Issue Theme: Diverse Books: Windows, Mirrors, Doors, Maps, and More


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Issue Theme: Diverse Books: Windows, Mirrors, Doors, Maps, and More

Calls for Manuscripts

Counter-Storytelling through Graphic Life Writing
Elizabeth Marshall
Abstract: Using the lens of critical race theory, this study examines the schooling experiences of racialized and indigenous girls in autobiographical and biographical picturebooks. The concept of “counter-storytelling” guides the analysis of three examples of graphic life writing, including Duncan Tonatiuh’s biography of Sylvia Mendez and her family in Separate Is Never Equal: Sylvia Mendez & Her Family’s Fight for Desegregation, Ruby Bridges’s memoir Through My Eyes, and Christy Jordan-Fenton and Margaret Pokiak-Fenton’s coauthored auto/biography When I Was Eight. This article proposes graphic life writing as one way to incorporate diverse books into the curriculum and highlights how authors and illustrators counter histories of racialized misrepresentation in text and image through the creation of culturally specific stories of resistance.

Critical Texts in Literacy Teacher Education: Living Inquiries into Racial Justice and Immigration
Kathleen Riley and Katherine Crawford-Garrett
Abstract: In this article, we use practitioner research to explore the challenges and possibilities of including critical texts in elementary classrooms. In particular, we illustrate what happens when we invite preservice teachers to live a critical curriculum in two undergraduate literacy methods courses in distinct geographical locations. After situating the research within the current political moment characterized by standardization and discourses of certainty, we review existing literature on the challenges and opportunities of bringing social issues and critical texts into elementary classrooms. We then draw upon data from two undergraduate literacy methods courses to illustrate how pedagogies that center non-mainstream perspectives, make space for student inquiry, and model uncertainty have the potential to prompt preservice teachers to overcome barriers to including critical texts and to think differently about what might be possible in literacy teaching and learning.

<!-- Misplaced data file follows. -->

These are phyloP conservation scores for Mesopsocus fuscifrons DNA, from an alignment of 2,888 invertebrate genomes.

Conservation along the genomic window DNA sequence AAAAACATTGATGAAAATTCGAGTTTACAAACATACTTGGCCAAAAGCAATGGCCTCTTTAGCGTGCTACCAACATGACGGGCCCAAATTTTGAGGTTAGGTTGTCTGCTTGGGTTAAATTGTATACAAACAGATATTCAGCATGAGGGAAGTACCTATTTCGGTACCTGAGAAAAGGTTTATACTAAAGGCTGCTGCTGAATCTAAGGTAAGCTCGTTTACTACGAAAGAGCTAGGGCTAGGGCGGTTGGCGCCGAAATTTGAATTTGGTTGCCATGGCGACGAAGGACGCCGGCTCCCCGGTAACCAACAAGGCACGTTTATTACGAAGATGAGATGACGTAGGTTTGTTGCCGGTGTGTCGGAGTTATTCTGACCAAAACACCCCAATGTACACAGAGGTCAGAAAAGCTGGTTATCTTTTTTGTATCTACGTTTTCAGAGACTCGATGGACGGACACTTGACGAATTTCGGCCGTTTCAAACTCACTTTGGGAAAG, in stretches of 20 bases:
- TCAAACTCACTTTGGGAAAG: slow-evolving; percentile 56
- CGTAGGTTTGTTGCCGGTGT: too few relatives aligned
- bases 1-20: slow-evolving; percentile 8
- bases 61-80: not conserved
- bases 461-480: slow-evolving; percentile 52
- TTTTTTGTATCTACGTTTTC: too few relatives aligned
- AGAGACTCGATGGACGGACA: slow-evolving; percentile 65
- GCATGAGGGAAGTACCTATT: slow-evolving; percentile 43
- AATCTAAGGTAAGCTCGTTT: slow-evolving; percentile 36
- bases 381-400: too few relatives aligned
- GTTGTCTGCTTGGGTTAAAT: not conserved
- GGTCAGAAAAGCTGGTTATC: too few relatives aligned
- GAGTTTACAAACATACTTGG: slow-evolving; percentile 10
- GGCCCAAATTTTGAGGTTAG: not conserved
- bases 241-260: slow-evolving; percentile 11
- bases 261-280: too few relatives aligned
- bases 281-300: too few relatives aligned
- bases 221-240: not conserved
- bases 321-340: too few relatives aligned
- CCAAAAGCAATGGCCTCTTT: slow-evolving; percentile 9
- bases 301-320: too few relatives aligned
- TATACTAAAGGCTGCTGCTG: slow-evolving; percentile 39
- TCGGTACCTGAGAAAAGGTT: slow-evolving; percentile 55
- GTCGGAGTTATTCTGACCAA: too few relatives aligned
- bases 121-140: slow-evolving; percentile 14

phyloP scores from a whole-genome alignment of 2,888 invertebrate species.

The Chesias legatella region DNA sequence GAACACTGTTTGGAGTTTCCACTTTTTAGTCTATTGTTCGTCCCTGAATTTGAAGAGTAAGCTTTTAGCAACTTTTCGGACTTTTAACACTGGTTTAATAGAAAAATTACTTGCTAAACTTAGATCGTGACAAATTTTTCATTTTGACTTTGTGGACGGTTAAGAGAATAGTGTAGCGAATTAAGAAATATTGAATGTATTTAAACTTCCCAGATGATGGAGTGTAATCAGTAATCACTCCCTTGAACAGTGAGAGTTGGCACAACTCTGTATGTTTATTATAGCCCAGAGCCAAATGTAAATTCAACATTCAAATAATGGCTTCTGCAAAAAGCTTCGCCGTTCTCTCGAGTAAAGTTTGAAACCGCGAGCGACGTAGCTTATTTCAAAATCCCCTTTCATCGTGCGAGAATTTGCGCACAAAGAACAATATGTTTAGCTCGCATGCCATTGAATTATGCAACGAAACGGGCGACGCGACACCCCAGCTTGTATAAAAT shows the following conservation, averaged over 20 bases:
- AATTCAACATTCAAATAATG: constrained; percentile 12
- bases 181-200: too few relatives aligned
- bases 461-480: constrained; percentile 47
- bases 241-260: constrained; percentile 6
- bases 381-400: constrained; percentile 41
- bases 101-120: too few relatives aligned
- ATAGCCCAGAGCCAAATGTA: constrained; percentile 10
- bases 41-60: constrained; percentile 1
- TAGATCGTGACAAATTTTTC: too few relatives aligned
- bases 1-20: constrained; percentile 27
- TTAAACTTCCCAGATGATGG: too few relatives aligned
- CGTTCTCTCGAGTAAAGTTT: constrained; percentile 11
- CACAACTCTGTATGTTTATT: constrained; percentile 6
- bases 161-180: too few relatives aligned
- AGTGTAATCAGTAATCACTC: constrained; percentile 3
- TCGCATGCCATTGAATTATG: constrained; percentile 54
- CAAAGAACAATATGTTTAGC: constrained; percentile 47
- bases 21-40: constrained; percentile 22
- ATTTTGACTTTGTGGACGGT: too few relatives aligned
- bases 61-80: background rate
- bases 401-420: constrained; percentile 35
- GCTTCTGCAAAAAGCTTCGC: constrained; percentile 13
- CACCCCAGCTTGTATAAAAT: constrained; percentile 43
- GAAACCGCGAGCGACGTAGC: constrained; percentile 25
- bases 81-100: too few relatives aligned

Social Justice Literature and Writing: The Case for Widening Our Mentor Texts
Emily Smith-Buster
Abstract: Emily E. Smith, the 2015 recipient of the Donald H. Graves Writing Award, explains how she designed curriculum to amplify student voices through a social justice lens.

Research & Policy: Stories Still Matter: Rethinking the Role of Diverse Children’s Literature Today
Ebony Elizabeth Thomas
Abstract: This essay reviews the landscape of diversity in children’s literature one year after NCTE’s Resolution on the Need for Diverse Children’s and Young Adult Books.  

Language Arts Lessons: A Ride with Nana and CJ: Engagement, Appreciation, and Social Action
Rudine Sims Bishop
Abstract: This column describes a three-pronged approach to incorporating into a classroom a book that represents some aspect(s) of diversity. 

Invited Dialogue: Tales and Testimonies: Viewpoints on Diverse Literature from Duncan Tonatiuh and Violet J. Harris
Jennifer D. Turner
Abstract: This article features a discussion with Mr. Duncan Tonatiuh and Dr. Violet J. Harris about the importance of diverse literature for children in the United States. 

Children's Literature Reviews: 2016 Charlotte Huck Award for Outstanding Fiction for Children
Detra Price-Dennis, Barbara Kiefer, Denise Dávila, Angie Zapata, Franki Sibberson, Joyce Herbeck, and Stacey Ross
Abstract: This review column, written by members of the Charlotte Huck Award Committee, presents the winner  of the 2016 Charlotte Huck Award for Outstanding Fiction for Children as well as the Honor and Recommended books. 

Children's Literature Reviews: 2016 Orbis Pictus Award for Outstanding Nonfiction for Children
Cyndi Giorgis, Mary Ann Cappiello, Jeanne Gilliam Fain, Marie LeJeune, Ruth McKoy Lowery, Marianne Richardson, and Scott Riley
Abstract: This children's literature review column, written by members of the Orbis Pictus Award Committee, presents the 2016 winner of the Orbis Pictus Award for Outstanding Nonfiction for Children, as well as the Honor and Recommended books.

Perspectives on Practice: On Listening to Children: Family Variation in an After-School Reading Club
Rachel Skrlac Lo
Abstract: Using an epistemic justice framework, this article considers how children talk about diverse family structures and how picturebooks can be a tool to deepen understanding.